By Gretchen Schuldt
The state's prison study committee – the one to which Assembly Speaker Robin Vos refused to appoint Democrats – held its first meeting, according to the Kewaunee County Comet.
The committee already has approved "a request for proposal (RFP) for a 'committee consultant' to be responsible for conducting an analysis of all correctional institutions and centers and providing the Committee with recommendations to resolve facility needs statewide," the Comet reported.
"A key part of the RFP is a requirement for a review of a proposal by Rep. David Steffen, R-Green Bay, to decommission the Green Bay Correctional Institution and builld a new state prison in Northeast Wisconsin, possibly in Kewaunee County," the Comet said.
While state officials ponder whether to sell the 100-year-old facility, the Legislature and Gov. Walker, as part of the 2017-19 budget, approved $18.5 million in new spending for cell hall improvements, raising to $22.2 million the total earmarked for the project.
Rejected was a $10.8 million request from the Department of Corrections for constructoinof a new health / psychological services unit.
This is part 5 in our series on Wisconsin prisons, how crowded they are, and what the Department of Corrections said is needed to improve, repair, and maintain them.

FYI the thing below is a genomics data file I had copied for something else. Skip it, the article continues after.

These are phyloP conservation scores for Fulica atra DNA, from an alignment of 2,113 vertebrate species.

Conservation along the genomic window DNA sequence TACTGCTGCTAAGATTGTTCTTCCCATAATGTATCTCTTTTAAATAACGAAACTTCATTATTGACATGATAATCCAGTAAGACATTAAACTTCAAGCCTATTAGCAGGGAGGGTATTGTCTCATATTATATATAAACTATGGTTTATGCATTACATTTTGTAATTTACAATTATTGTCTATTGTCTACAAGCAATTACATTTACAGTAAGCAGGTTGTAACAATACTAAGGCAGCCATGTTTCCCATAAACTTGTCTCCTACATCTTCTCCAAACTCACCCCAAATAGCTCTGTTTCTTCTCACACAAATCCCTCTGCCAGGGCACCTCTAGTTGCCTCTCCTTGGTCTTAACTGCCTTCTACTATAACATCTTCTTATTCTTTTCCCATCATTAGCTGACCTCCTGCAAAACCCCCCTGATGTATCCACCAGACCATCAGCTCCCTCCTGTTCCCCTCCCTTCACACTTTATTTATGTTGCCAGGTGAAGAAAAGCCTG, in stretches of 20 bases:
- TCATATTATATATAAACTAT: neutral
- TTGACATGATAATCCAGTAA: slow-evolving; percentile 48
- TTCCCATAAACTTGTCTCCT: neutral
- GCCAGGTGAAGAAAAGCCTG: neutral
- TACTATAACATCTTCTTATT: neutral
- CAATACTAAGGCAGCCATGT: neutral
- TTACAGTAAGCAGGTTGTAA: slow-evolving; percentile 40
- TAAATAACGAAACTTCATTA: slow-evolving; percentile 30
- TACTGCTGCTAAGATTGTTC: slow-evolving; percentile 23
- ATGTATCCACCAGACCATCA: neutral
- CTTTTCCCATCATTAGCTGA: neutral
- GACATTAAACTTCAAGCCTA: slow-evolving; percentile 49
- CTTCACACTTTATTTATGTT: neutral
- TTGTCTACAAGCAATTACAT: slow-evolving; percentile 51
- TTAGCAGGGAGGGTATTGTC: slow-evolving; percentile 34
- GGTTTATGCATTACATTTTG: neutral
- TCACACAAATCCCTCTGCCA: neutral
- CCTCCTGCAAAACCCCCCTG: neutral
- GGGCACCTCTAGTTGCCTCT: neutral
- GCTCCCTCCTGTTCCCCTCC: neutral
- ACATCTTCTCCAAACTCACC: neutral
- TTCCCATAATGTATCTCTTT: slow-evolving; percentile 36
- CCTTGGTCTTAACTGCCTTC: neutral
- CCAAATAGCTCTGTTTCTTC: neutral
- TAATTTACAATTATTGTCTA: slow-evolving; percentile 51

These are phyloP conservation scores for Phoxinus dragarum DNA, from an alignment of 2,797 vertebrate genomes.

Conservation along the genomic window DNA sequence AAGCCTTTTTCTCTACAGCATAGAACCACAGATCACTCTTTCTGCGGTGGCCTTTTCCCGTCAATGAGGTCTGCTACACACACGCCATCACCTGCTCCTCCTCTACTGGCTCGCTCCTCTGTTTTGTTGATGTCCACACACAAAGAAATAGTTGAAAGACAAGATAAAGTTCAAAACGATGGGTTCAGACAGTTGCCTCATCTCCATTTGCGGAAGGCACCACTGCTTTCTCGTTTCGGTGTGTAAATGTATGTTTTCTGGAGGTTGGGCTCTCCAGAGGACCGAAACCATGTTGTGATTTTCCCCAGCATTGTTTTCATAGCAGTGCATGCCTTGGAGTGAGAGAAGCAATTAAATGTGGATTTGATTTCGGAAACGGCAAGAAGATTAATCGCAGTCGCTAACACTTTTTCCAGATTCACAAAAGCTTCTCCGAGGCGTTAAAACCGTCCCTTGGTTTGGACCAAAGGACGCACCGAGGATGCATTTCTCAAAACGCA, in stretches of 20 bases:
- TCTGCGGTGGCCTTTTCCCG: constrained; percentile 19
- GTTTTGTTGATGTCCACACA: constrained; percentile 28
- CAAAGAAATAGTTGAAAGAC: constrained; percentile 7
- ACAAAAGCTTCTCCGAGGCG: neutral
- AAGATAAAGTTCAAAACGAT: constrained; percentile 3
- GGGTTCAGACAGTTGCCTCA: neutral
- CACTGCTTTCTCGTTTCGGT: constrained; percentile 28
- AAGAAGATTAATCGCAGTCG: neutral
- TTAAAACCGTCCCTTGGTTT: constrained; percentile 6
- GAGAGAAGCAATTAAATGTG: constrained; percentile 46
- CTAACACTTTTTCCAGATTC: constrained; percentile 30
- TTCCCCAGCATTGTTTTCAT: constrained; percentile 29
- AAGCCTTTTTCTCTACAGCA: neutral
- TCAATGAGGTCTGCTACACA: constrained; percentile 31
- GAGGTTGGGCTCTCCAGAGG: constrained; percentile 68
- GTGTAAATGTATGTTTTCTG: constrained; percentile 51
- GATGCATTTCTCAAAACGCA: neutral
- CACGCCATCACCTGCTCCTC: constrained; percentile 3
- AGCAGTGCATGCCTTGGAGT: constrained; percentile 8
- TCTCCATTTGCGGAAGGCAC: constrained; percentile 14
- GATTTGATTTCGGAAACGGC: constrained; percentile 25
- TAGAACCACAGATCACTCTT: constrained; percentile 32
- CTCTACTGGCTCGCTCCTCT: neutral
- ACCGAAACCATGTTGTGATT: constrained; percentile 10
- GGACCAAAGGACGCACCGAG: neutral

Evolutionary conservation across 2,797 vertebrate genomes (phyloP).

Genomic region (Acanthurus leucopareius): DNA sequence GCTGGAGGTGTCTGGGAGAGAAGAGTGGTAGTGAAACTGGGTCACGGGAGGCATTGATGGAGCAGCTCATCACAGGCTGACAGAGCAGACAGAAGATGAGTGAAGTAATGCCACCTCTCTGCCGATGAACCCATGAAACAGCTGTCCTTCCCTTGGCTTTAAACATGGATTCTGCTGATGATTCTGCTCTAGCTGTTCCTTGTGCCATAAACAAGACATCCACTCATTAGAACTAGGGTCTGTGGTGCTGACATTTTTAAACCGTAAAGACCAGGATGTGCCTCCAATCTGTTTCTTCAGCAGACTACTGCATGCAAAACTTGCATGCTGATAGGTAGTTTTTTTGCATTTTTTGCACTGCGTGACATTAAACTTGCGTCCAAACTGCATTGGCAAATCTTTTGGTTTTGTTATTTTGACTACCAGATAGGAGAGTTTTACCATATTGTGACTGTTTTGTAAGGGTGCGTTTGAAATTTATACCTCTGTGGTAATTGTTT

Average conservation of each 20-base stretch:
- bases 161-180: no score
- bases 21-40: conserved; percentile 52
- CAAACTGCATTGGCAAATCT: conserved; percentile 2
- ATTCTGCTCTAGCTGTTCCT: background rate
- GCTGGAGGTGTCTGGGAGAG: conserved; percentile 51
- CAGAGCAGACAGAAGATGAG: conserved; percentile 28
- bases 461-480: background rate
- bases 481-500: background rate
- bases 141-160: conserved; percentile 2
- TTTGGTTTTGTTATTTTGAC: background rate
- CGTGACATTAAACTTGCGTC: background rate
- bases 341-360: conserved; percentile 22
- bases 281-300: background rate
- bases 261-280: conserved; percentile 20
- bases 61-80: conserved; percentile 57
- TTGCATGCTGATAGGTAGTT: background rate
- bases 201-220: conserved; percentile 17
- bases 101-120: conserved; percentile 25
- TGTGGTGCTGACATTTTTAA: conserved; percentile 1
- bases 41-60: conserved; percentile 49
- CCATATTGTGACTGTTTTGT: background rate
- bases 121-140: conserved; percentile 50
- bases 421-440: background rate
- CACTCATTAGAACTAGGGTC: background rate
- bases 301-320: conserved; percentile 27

Here is Part 1, Part 2, Part 3, and Part 4.
As always, this primer does not really address the consequences of the crowding and physical shortcomings of the institutions – the impacts on inmates and staff. But we sure hope you will keep them in mind as you consider the price of mass incarceration.
Institution: Green Bay Correctional Institution, Portage
Classification: Maximum security
Capital budget request 1: $18,482,000
From the request: This project would provide new electrical/lighting, electronics, heating and ventilation systems in both the North and South Cells; and plumbing in the South Cell. The project work would replace the current electrical system with needed circuits and convert to GFCI (ground fault circuit interrupter), and upgrade lighting to energy efficient and security rated light fixtures, as the existing electrical systems were designed to 1950s standards and do not meet current building standards. Most of the electrical troughs that run throughout the cell halls, are heavily rusted. These troughs serve as the electrical system ground and if rusted through, wires will become exposed. The project would replace outlets, electrical panels and troughs to accommodate the 592 cells. The tier lighting, attic lighting and all common area lighting will need to be replaced/upgraded in both cell halls.
This project would enhance the security of the cell halls by adding an electronic intercom system. This system would significantly improve communication and safety of inmates by providing a way to contact staff during medical or other emergencies. This project would also install cabling/wiring for TV, door, alarms and controls. South Cell Hall plumbing will be replaced with this project. This will include the replacement of the existing approximate four gallon per flush porcelain toilets and sinks with more efficient stainless steel single unit lavatories.
Most of the electrical troughs that run throughout the cell halls, are heavily rusted. These troughs serve as the electrical system ground and if rusted through, wires will become exposed.